I am interested in an approach to art making that explores the often-conflicted relationship between the decorative traditions in geometric patterns found in other cultures and western modernism. However, the recent paintings, prints and collage-drawings avoid culturally specific subject matter in favor of a more elusive pictorial terrain of contemporary abstraction. Inasmuch, my work attempts to reflect a broader generational curiosity where the familiar and unfamiliar converge.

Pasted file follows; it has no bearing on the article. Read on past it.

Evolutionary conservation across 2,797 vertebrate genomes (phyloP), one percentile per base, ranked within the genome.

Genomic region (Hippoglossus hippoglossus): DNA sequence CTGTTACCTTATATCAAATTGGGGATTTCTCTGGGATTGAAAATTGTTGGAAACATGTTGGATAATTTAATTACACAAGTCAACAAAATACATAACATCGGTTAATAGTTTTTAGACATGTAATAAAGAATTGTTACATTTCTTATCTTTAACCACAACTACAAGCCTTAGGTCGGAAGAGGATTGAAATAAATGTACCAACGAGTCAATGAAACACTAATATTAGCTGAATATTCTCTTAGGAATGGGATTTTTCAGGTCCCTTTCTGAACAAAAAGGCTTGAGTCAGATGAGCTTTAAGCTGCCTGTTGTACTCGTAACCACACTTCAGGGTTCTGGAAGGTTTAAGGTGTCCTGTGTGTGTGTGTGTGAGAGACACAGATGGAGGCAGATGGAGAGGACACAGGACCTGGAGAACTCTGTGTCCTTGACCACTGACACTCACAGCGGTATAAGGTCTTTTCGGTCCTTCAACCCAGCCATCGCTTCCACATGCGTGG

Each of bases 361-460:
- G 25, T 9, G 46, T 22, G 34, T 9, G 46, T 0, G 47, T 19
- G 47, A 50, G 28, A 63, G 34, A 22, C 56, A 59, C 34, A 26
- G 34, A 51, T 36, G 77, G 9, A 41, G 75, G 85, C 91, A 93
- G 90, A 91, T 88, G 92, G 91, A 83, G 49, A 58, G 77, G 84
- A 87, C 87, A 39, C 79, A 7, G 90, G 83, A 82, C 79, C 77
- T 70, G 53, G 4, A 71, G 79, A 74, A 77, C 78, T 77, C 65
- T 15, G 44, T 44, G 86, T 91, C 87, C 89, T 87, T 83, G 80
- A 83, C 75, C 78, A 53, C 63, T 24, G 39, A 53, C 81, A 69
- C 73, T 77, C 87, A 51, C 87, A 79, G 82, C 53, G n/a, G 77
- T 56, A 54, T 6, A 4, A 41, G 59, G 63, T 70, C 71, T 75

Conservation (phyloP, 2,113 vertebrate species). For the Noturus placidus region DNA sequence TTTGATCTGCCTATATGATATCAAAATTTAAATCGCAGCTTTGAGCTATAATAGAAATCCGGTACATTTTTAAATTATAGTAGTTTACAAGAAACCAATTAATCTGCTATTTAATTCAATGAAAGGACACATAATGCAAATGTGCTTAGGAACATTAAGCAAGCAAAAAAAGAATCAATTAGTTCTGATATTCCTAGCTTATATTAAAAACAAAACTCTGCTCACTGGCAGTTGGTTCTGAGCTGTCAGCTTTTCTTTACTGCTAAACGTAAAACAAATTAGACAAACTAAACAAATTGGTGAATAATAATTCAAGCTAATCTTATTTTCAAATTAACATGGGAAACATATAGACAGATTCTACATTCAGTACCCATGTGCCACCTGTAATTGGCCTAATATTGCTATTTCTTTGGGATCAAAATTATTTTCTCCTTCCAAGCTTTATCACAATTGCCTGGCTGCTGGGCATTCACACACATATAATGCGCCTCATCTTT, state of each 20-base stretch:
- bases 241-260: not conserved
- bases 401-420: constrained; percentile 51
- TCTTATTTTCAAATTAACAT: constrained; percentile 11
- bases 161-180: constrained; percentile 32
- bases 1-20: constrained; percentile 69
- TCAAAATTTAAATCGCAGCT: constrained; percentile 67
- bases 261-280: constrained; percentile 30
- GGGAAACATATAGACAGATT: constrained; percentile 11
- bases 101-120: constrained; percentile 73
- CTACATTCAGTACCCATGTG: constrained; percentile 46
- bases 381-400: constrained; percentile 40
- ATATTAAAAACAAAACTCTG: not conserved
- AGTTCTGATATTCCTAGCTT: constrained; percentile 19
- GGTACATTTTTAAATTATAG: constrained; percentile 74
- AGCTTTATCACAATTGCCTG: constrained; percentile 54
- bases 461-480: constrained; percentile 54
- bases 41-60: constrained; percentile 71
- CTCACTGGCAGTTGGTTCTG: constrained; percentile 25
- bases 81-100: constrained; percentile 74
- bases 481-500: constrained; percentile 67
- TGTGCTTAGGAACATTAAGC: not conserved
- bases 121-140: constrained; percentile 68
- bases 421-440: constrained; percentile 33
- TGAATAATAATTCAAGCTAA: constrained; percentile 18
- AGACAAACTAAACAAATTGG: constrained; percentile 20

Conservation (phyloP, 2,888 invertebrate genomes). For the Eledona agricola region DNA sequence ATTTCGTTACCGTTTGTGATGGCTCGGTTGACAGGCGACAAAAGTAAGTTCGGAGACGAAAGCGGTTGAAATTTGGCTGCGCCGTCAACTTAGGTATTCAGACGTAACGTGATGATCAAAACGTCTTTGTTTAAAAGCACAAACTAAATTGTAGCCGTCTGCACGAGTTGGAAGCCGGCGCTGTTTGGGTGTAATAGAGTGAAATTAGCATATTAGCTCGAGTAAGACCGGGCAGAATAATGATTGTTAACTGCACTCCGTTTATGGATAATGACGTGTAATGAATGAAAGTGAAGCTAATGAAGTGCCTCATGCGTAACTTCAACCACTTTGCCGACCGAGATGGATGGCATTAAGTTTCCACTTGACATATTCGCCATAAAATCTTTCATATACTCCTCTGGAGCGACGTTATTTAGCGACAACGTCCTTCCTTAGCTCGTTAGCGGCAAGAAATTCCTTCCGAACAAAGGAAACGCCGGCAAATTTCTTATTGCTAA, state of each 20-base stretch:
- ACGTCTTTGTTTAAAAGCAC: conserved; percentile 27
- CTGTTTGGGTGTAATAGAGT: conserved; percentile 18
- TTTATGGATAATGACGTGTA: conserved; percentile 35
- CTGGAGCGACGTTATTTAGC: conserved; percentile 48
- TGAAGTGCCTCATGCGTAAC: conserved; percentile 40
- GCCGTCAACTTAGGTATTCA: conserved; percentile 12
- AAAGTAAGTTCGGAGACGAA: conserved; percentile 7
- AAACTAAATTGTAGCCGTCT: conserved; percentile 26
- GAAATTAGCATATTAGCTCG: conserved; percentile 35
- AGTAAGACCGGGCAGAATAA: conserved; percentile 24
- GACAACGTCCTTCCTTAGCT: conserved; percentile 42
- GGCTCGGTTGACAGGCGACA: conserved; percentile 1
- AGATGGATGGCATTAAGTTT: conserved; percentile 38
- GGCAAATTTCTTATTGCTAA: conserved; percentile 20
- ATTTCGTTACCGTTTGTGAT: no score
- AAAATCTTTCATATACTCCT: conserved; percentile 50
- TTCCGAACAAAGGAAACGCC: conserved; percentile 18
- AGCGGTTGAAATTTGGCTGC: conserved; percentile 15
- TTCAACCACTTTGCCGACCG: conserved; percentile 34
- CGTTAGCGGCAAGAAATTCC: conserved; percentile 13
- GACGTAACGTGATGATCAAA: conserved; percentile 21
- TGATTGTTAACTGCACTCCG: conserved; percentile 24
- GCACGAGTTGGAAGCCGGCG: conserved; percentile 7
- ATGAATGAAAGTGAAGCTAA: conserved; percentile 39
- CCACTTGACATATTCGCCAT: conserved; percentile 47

There is a view about art that seems intractably fixed in tradition and history. However, counter to this view is another mindset that understands art very differently. This way of seeing works of contemporary art is not so much new as simply different. Art has always possessed a malleable character and the ability to conceptually as well as materially stretch its boundaries and adapt to evolving cultural circumstances and technological innovation. By the same token, I think it is a curious paradox that art can be so entrenched in tradition, yet remain supple enough to withstand centuries of very complex (albeit gradual) changes to reach where it is today. As a catalyst for the imagination, speculation and unscripted modes of knowing, I find art to be extremely useful and necessary to the health and well being of society. However, as we know, health is a relative term based on whether we experience it ourselves as good, moderate or failing. The relationship between our spiritual well being, physical bodies and our state of mind is paramount -- so it should be with our approach to art.